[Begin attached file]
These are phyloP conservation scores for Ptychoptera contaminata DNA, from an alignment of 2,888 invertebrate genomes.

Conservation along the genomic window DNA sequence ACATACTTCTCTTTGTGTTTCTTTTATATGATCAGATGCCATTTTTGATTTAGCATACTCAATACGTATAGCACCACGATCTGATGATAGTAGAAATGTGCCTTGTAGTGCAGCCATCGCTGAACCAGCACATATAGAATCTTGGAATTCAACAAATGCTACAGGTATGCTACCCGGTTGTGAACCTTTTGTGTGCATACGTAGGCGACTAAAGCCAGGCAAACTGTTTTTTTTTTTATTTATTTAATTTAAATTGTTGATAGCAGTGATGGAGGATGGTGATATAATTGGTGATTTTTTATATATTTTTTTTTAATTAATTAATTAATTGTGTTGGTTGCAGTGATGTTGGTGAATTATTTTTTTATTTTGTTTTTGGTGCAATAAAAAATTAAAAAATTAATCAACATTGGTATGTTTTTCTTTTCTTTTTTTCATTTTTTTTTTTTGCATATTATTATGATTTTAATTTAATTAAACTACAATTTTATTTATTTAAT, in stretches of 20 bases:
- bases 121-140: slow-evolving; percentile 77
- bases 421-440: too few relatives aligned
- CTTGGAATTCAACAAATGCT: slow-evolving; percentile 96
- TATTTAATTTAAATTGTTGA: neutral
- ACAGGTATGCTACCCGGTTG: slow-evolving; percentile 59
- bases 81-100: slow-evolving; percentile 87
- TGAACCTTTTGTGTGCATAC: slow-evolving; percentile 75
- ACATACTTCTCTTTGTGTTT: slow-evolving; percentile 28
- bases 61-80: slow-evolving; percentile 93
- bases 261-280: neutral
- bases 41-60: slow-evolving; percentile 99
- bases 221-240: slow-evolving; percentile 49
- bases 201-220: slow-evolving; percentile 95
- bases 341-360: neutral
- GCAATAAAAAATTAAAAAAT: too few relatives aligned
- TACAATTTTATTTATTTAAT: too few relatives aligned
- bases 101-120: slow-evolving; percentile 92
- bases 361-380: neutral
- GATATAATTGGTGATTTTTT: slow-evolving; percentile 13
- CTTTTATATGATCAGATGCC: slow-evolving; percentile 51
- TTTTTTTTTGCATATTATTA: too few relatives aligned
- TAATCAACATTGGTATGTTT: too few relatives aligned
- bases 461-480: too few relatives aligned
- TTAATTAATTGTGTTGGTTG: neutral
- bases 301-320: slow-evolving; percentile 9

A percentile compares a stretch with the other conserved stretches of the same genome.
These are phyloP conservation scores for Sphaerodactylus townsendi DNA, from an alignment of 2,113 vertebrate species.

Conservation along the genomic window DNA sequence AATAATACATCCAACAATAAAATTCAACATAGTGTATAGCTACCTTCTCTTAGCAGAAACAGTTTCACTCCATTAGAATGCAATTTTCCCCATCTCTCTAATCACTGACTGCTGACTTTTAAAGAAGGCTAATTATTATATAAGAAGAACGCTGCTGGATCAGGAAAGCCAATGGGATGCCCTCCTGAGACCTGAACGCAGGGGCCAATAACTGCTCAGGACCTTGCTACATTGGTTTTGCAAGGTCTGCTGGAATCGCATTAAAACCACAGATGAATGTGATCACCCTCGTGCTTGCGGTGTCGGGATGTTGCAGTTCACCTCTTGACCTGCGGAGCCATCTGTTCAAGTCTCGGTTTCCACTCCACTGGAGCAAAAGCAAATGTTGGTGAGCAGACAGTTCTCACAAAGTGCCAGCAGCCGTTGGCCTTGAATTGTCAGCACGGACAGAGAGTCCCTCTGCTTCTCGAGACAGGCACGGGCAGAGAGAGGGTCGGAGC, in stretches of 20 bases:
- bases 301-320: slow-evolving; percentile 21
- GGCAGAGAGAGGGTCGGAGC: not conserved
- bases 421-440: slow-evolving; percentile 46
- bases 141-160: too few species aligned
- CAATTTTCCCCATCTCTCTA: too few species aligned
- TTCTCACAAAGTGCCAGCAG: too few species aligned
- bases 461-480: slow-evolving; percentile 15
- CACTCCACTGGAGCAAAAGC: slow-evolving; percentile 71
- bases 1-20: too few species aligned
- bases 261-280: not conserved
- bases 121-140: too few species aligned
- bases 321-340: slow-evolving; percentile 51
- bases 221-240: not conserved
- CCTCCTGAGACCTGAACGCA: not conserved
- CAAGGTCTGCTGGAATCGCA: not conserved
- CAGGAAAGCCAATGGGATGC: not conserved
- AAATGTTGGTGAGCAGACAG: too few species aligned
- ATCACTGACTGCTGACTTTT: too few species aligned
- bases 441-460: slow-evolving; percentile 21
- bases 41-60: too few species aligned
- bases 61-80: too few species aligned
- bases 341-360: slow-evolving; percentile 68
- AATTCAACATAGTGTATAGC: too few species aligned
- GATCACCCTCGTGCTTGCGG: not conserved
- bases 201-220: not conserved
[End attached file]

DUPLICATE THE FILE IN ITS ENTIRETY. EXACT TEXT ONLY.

These are phyloP conservation scores for Ptychoptera contaminata DNA, from an alignment of 2,888 invertebrate genomes.

Conservation along the genomic window DNA sequence ACATACTTCTCTTTGTGTTTCTTTTATATGATCAGATGCCATTTTTGATTTAGCATACTCAATACGTATAGCACCACGATCTGATGATAGTAGAAATGTGCCTTGTAGTGCAGCCATCGCTGAACCAGCACATATAGAATCTTGGAATTCAACAAATGCTACAGGTATGCTACCCGGTTGTGAACCTTTTGTGTGCATACGTAGGCGACTAAAGCCAGGCAAACTGTTTTTTTTTTTATTTATTTAATTTAAATTGTTGATAGCAGTGATGGAGGATGGTGATATAATTGGTGATTTTTTATATATTTTTTTTTAATTAATTAATTAATTGTGTTGGTTGCAGTGATGTTGGTGAATTATTTTTTTATTTTGTTTTTGGTGCAATAAAAAATTAAAAAATTAATCAACATTGGTATGTTTTTCTTTTCTTTTTTTCATTTTTTTTTTTTGCATATTATTATGATTTTAATTTAATTAAACTACAATTTTATTTATTTAAT, in stretches of 20 bases:
- bases 121-140: slow-evolving; percentile 77
- bases 421-440: too few relatives aligned
- CTTGGAATTCAACAAATGCT: slow-evolving; percentile 96
- TATTTAATTTAAATTGTTGA: neutral
- ACAGGTATGCTACCCGGTTG: slow-evolving; percentile 59
- bases 81-100: slow-evolving; percentile 87
- TGAACCTTTTGTGTGCATAC: slow-evolving; percentile 75
- ACATACTTCTCTTTGTGTTT: slow-evolving; percentile 28
- bases 61-80: slow-evolving; percentile 93
- bases 261-280: neutral
- bases 41-60: slow-evolving; percentile 99
- bases 221-240: slow-evolving; percentile 49
- bases 201-220: slow-evolving; percentile 95
- bases 341-360: neutral
- GCAATAAAAAATTAAAAAAT: too few relatives aligned
- TACAATTTTATTTATTTAAT: too few relatives aligned
- bases 101-120: slow-evolving; percentile 92
- bases 361-380: neutral
- GATATAATTGGTGATTTTTT: slow-evolving; percentile 13
- CTTTTATATGATCAGATGCC: slow-evolving; percentile 51
- TTTTTTTTTGCATATTATTA: too few relatives aligned
- TAATCAACATTGGTATGTTT: too few relatives aligned
- bases 461-480: too few relatives aligned
- TTAATTAATTGTGTTGGTTG: neutral
- bases 301-320: slow-evolving; percentile 9

A percentile compares a stretch with the other conserved stretches of the same genome.
These are phyloP conservation scores for Sphaerodactylus townsendi DNA, from an alignment of 2,113 vertebrate species.

Conservation along the genomic window DNA sequence AATAATACATCCAACAATAAAATTCAACATAGTGTATAGCTACCTTCTCTTAGCAGAAACAGTTTCACTCCATTAGAATGCAATTTTCCCCATCTCTCTAATCACTGACTGCTGACTTTTAAAGAAGGCTAATTATTATATAAGAAGAACGCTGCTGGATCAGGAAAGCCAATGGGATGCCCTCCTGAGACCTGAACGCAGGGGCCAATAACTGCTCAGGACCTTGCTACATTGGTTTTGCAAGGTCTGCTGGAATCGCATTAAAACCACAGATGAATGTGATCACCCTCGTGCTTGCGGTGTCGGGATGTTGCAGTTCACCTCTTGACCTGCGGAGCCATCTGTTCAAGTCTCGGTTTCCACTCCACTGGAGCAAAAGCAAATGTTGGTGAGCAGACAGTTCTCACAAAGTGCCAGCAGCCGTTGGCCTTGAATTGTCAGCACGGACAGAGAGTCCCTCTGCTTCTCGAGACAGGCACGGGCAGAGAGAGGGTCGGAGC, in stretches of 20 bases:
- bases 301-320: slow-evolving; percentile 21
- GGCAGAGAGAGGGTCGGAGC: not conserved
- bases 421-440: slow-evolving; percentile 46
- bases 141-160: too few species aligned
- CAATTTTCCCCATCTCTCTA: too few species aligned
- TTCTCACAAAGTGCCAGCAG: too few species aligned
- bases 461-480: slow-evolving; percentile 15
- CACTCCACTGGAGCAAAAGC: slow-evolving; percentile 71
- bases 1-20: too few species aligned
- bases 261-280: not conserved
- bases 121-140: too few species aligned
- bases 321-340: slow-evolving; percentile 51
- bases 221-240: not conserved
- CCTCCTGAGACCTGAACGCA: not conserved
- CAAGGTCTGCTGGAATCGCA: not conserved
- CAGGAAAGCCAATGGGATGC: not conserved
- AAATGTTGGTGAGCAGACAG: too few species aligned
- ATCACTGACTGCTGACTTTT: too few species aligned
- bases 441-460: slow-evolving; percentile 21
- bases 41-60: too few species aligned
- bases 61-80: too few species aligned
- bases 341-360: slow-evolving; percentile 68
- AATTCAACATAGTGTATAGC: too few species aligned
- GATCACCCTCGTGCTTGCGG: not conserved
- bases 201-220: not conserved